Table of Contents


Namespaces are mappings from simple (unqualified) symbols to Vars and/or Classes. Vars can be interned in a namespace, using def or any of its variants, in which case they have a simple symbol for a name and a reference to their containing namespace, and the namespace maps that symbol to the same var. A namespace can also contain mappings from symbols to vars interned in other namespaces by using refer or use, or from symbols to Class objects by using import. Note that namespaces are first-class, they can be enumerated etc. Namespaces are also dynamic, they can be created, removed and modified at runtime, at the Repl etc.

The best way to set up a new namespace at the top of a Clojure source file is to use the ns macro. By default this will create a new namespace contains mappings for the classnames in java.lang plus clojure.lang.Compiler, and the functions in clojure.core.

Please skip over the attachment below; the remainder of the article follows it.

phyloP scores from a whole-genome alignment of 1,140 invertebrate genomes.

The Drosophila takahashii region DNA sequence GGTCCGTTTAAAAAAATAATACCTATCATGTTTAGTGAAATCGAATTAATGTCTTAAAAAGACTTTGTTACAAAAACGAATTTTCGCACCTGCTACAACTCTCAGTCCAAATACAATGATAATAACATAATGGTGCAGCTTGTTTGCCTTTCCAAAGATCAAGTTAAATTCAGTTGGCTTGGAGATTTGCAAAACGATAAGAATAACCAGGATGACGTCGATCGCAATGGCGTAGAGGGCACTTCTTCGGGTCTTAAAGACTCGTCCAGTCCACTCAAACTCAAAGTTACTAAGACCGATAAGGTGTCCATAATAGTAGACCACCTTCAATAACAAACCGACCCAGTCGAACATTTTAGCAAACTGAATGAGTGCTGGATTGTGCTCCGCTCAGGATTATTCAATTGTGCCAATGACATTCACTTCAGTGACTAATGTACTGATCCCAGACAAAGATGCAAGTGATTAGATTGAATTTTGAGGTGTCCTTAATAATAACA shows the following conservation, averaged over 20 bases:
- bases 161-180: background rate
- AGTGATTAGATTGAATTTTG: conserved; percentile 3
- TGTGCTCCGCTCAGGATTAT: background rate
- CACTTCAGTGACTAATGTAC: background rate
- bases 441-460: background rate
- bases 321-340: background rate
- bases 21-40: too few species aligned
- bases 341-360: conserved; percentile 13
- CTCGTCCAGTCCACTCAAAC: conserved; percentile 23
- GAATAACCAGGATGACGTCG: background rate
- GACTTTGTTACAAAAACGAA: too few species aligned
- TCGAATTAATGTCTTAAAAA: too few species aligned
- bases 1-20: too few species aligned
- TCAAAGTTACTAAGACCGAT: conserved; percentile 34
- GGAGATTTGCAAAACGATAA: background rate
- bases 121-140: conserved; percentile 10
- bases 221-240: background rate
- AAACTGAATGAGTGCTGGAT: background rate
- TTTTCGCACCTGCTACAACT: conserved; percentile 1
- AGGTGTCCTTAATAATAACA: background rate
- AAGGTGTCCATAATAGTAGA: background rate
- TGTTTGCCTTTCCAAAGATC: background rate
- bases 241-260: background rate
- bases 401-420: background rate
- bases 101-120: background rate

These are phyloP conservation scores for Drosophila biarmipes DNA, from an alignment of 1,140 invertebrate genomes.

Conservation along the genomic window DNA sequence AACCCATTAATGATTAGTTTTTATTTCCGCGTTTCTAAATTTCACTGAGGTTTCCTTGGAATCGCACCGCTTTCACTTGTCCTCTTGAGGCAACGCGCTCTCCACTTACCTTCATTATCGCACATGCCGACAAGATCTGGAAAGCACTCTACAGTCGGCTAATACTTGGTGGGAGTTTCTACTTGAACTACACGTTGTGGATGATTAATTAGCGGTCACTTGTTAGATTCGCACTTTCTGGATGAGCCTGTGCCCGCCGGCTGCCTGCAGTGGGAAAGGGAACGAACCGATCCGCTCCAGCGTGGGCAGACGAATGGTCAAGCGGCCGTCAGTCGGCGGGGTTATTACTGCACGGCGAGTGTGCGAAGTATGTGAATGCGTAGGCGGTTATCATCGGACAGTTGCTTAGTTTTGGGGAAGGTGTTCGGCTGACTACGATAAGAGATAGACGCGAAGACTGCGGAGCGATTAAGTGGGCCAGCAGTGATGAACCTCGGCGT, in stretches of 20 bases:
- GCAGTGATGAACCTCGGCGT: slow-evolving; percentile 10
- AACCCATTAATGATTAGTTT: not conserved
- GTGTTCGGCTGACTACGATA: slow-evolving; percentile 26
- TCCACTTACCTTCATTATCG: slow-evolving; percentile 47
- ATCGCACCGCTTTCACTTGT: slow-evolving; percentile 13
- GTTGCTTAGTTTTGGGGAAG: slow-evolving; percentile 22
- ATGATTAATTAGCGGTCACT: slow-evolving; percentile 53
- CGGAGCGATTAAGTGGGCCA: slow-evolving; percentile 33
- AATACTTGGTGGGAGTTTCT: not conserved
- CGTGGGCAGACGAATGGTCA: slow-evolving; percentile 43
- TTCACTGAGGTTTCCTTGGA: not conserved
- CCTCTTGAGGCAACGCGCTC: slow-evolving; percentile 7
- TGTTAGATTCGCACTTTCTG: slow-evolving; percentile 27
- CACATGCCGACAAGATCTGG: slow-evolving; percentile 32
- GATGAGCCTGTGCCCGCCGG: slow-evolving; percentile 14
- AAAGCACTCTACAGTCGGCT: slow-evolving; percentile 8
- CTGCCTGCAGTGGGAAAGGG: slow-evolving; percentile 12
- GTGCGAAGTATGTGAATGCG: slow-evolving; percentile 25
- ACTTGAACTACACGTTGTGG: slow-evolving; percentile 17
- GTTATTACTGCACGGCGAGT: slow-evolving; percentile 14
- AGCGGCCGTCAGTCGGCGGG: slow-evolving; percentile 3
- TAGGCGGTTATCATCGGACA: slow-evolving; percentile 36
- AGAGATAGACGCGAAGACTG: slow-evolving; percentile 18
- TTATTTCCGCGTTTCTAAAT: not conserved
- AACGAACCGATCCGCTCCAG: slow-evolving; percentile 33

At the Repl it's best to use in-ns, in which case the new namespace will contain mappings only for the classnames in java.lang. In order to access the names from the clojure.core namespace you must execute (clojure.core/refer 'clojure.core). The user namespace at the Repl has already done this.

The current namespace, *ns* can and should be set only with a call to in-ns or the ns macro, both of which create the namespace if it doesn't exist.

Related functions

Creating and switching to a namespace: in-ns ns create-ns

Adding to a namespace: alias def import intern refer

Finding what namespaces exist: all-ns find-ns

Examining a namespace: ns-name ns-aliases ns-imports ns-interns ns-map ns-publics ns-refers

Getting a namespace from a symbol: resolve ns-resolve namespace

Removing things: ns-unalias ns-unmap remove-ns
Logo & site design by Tom Hickey.